El Dorado County revenue shrinking; more layoffs likely | TahoeDailyTribune.com

El Dorado County revenue shrinking; more layoffs likely

Eric Laughlin / The Mountain Democrat

PLACERVILLE – Despite the fact that El Dorado County approved its 2008-09 operating budget just two weeks ago, its chief administrative officer now says it is not going to suffice and that layoffs might be necessary.

In a presentation to the El Dorado County Board of Supervisors on Tuesday, Gayle Erbe-Hamlin, the county’s chief administrative officer, called the county’s situation “condition red,” adding that some departments are seeing a significant dropoff in revenue and that revenue for the General Fund is not coming in on target.

The department at the forefront of the discussion is Development Services, which faces a potential revenue shortfall of $2 million to $2.4 million, according to Erbe-Hamlin.

She explained to the board that a decline in applications for single-family dwelling permits in the first quarter of the budget year has led to a 50 percent drop in permit revenue from this time last year.

She suggested to the board that options to correct the Development Services discrepancy include layoffs, higher fees and a reduction in the hours of operation.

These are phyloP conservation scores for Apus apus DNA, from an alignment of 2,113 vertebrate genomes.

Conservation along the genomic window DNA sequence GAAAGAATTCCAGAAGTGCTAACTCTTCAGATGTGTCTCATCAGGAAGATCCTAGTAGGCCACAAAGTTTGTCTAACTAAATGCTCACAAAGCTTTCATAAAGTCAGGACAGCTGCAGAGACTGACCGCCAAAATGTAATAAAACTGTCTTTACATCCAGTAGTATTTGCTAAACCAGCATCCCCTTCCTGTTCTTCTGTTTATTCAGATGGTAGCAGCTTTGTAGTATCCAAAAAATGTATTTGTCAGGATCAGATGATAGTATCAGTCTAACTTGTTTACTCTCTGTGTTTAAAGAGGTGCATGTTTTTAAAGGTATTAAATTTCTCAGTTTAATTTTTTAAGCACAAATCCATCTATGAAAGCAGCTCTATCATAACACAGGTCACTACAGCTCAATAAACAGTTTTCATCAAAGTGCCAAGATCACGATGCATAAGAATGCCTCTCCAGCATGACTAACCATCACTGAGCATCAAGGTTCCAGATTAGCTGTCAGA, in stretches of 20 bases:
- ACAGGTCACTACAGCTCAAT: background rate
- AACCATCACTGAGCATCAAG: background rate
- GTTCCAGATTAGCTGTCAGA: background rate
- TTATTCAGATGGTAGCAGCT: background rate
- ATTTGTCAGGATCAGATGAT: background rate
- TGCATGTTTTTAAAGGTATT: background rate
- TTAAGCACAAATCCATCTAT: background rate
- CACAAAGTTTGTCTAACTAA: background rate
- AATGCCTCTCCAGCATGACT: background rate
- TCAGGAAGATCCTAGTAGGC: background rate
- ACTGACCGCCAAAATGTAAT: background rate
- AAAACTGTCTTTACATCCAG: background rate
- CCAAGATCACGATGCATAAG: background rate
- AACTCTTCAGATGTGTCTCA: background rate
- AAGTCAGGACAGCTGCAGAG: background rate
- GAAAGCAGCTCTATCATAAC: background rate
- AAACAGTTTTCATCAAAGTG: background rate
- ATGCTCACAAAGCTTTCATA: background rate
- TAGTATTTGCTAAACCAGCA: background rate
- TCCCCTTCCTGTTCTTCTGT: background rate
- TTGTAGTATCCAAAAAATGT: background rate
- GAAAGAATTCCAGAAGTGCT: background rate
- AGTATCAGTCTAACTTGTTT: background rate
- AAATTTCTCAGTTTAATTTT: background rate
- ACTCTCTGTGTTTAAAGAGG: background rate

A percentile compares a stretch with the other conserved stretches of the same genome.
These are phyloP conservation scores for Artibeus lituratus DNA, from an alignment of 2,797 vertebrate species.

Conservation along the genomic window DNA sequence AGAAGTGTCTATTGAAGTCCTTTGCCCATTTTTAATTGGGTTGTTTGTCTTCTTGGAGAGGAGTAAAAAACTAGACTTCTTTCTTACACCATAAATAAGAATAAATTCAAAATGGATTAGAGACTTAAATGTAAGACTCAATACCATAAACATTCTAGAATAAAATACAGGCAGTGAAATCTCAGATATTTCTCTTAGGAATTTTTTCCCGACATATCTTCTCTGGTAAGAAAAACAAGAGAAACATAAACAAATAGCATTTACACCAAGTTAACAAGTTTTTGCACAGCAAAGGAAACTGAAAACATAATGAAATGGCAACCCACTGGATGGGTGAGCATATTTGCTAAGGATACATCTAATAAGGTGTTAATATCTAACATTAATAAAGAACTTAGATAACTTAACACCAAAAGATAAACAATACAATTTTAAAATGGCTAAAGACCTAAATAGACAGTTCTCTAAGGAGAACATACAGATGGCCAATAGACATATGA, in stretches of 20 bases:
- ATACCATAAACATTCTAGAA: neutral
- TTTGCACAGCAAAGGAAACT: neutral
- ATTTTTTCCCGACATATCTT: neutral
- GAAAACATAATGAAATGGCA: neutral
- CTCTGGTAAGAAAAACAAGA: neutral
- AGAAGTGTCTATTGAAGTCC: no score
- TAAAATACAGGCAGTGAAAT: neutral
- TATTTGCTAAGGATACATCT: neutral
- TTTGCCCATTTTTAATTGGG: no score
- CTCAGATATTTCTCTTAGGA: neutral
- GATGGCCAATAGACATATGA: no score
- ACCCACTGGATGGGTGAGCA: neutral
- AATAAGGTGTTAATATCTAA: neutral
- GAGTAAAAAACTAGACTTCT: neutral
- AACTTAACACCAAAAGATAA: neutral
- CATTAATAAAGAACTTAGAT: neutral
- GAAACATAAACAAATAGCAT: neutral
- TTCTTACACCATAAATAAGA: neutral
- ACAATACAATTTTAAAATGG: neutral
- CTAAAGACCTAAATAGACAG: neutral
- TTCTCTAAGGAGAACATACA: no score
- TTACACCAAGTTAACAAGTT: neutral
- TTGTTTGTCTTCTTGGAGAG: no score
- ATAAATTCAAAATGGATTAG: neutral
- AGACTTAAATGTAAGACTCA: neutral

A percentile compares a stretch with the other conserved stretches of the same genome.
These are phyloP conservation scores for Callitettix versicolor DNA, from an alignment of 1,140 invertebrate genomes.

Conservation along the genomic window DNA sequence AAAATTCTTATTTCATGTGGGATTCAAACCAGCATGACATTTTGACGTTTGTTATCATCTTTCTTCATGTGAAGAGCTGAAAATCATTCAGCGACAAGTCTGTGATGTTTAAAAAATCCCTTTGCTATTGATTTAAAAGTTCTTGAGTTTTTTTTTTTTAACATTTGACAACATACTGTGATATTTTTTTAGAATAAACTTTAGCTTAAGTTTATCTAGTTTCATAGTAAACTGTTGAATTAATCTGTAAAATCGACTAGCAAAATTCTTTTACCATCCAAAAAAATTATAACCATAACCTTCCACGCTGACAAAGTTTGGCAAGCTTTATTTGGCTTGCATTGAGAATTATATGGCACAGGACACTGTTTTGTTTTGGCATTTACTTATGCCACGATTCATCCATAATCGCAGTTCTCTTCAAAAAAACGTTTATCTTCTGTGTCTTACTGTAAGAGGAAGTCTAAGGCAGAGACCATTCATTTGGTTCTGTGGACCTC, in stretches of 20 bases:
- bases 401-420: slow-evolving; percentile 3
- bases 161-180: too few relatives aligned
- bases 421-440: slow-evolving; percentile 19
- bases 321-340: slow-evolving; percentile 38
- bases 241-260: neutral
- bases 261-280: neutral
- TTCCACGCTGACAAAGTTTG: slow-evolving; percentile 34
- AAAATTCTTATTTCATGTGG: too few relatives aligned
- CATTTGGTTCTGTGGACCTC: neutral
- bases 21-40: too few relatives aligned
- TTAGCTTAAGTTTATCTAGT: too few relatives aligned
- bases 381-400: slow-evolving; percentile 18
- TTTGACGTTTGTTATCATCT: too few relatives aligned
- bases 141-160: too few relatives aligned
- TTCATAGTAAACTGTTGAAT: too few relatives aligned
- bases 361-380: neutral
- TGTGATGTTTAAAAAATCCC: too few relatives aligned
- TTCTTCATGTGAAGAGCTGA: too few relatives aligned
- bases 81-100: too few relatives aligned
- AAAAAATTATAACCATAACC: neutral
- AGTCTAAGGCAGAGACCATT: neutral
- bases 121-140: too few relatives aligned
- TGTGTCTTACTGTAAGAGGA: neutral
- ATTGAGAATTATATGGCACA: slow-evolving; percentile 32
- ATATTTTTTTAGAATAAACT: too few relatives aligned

Erbe-Hamlin said she expects the board to adopt one of two recommendations. One includes the layoff of 12 full-time employees in Development Services, and another would result in pink slips for as many as 25 county workers in the Development Services Department, including its Planning and Administration divisions.

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In her initial proposal, Erbe-Hamlin listed four departments that potentially would be off the table for cuts. They included deputy sheriff positions, Veterans Affairs, Senior Nutrition and aid to fire agencies. But since the board members could not come to a consensus, those areas, as well as all other departments countywide, were put back on the table.

In addition to Development Services, the county’s senior day-care program is seeing a projected revenue shortfall of $100,000. Proposals for that program include higher fees and cancellation of the El Dorado Hills program.

Erbe-Hamlin also requested that the county’s General Fund reserve be beefed up to prepare for potential effects of a worsening economy. The General Fund reserve currently is 3 percent of the overall budget, at $5.9 million. The proposal recommends pushing it up to 5 percent, to a figure of $9.6 million.

Development Services Director Roger Trout is expected to come back to the board Oct. 21 with recommendations, as will heads of the departments of Transportation and Human Services on Oct. 28.